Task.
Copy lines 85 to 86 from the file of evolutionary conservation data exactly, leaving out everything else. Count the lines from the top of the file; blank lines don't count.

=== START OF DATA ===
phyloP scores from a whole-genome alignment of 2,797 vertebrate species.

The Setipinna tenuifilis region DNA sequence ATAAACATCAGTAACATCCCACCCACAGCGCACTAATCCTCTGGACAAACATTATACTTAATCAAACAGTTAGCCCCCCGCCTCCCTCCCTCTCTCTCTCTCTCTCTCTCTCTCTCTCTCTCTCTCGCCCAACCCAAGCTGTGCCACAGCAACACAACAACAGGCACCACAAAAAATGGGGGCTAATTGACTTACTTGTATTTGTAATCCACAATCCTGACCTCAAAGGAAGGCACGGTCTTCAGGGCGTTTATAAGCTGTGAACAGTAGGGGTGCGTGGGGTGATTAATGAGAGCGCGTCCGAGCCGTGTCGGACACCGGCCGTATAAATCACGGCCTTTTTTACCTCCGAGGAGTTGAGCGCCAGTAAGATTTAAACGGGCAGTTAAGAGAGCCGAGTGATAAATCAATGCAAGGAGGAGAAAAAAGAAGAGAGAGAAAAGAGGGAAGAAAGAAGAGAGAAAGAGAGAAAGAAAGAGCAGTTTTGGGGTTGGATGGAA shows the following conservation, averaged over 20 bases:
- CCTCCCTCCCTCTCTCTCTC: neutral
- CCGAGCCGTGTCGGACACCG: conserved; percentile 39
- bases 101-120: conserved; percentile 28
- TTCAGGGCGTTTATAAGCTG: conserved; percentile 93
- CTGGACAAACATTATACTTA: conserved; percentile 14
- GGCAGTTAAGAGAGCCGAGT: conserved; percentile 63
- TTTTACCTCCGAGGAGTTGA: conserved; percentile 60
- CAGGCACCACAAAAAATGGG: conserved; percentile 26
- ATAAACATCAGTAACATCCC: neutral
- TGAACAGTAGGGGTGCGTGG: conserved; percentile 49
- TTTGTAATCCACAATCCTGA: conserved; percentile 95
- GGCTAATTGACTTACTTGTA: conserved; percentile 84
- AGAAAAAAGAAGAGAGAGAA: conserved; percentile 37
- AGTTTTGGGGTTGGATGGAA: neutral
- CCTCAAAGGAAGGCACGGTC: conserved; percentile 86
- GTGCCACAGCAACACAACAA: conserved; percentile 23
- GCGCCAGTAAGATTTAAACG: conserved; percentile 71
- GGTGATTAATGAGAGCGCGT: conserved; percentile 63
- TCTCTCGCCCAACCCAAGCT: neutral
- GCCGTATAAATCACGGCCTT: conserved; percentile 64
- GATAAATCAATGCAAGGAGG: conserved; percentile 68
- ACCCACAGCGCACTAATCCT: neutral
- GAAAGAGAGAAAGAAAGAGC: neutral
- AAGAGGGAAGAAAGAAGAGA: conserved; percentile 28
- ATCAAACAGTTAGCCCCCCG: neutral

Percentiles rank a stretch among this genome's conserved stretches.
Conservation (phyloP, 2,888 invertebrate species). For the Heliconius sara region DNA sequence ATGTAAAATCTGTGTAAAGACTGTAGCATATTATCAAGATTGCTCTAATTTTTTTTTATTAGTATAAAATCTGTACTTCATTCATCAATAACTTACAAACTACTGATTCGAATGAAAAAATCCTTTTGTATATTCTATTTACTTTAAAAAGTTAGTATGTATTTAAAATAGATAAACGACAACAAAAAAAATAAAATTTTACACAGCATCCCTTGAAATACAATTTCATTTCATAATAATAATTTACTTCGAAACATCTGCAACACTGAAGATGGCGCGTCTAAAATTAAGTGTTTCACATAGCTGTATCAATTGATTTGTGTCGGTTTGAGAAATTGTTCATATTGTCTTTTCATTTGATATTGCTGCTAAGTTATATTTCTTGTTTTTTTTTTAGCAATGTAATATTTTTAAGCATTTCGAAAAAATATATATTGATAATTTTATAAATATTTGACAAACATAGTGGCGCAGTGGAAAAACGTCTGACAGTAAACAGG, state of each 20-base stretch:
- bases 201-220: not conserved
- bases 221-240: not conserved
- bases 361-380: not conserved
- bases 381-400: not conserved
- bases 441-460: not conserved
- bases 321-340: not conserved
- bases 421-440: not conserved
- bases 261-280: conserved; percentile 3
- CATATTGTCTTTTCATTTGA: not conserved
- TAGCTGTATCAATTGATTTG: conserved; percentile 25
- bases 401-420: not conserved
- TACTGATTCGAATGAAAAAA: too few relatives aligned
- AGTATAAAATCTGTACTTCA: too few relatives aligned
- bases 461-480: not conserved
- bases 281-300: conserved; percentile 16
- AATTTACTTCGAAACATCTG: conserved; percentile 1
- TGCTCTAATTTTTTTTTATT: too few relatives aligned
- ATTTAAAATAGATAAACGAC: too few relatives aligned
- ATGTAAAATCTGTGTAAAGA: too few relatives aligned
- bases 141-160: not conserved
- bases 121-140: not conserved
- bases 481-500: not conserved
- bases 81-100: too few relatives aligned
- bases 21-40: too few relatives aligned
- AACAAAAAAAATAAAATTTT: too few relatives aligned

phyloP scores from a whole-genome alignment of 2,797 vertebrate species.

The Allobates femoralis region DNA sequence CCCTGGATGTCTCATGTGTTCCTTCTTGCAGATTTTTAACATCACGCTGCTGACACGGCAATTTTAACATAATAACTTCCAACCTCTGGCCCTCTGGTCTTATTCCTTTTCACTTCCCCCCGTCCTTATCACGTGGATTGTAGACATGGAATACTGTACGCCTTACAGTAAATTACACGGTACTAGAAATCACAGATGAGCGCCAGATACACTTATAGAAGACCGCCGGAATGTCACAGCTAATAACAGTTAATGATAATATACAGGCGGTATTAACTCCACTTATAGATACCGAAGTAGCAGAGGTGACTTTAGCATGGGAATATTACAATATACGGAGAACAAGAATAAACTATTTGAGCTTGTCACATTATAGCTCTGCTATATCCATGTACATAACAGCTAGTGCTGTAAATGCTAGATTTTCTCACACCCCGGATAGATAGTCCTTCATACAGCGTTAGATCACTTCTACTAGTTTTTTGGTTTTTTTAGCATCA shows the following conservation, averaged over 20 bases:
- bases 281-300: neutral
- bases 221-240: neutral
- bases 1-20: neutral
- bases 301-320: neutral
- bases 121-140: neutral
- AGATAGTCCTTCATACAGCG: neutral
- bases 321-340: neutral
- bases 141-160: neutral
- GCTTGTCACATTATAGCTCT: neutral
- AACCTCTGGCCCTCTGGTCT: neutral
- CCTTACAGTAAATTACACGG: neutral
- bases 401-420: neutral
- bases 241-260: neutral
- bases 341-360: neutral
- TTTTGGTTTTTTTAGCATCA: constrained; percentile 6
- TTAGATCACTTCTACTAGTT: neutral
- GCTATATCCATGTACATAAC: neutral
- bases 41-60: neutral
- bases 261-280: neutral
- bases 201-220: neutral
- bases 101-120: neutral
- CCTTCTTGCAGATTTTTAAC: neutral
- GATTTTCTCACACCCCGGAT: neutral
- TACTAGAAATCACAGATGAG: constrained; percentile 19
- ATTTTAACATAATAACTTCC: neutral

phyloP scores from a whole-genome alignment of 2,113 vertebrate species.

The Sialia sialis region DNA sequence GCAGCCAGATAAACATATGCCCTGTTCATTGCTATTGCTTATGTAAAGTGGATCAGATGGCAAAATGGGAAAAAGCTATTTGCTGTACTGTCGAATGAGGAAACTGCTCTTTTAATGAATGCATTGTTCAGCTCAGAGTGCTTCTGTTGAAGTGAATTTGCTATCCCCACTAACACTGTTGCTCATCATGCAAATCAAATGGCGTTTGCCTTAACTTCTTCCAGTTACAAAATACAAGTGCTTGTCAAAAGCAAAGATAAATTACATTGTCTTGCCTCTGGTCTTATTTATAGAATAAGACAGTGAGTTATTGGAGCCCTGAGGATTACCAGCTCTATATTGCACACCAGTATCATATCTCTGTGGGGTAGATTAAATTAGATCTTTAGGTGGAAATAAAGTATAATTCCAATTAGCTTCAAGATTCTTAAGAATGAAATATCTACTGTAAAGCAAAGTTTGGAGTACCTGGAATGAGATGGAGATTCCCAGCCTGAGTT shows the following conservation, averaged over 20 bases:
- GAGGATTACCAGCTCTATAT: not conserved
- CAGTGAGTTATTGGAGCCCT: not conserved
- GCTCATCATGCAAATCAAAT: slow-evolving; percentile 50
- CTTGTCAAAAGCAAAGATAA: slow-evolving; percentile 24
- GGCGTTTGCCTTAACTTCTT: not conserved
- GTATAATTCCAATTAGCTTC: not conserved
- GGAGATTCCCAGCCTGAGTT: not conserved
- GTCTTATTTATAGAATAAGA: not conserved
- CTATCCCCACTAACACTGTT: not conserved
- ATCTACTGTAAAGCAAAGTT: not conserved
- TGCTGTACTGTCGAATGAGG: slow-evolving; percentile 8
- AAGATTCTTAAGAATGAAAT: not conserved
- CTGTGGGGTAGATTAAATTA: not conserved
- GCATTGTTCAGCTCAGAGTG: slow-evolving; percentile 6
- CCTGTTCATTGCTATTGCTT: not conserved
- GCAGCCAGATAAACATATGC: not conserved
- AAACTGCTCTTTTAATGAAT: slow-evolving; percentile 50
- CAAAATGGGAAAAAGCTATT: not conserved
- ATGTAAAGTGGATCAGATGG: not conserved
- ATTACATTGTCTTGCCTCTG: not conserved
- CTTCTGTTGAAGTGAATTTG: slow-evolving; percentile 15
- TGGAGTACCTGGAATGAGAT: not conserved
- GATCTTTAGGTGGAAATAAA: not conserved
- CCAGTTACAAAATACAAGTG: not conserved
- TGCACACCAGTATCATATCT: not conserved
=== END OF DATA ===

- CAGTGAGTTATTGGAGCCCT: not conserved
- GCTCATCATGCAAATCAAAT: slow-evolving; percentile 50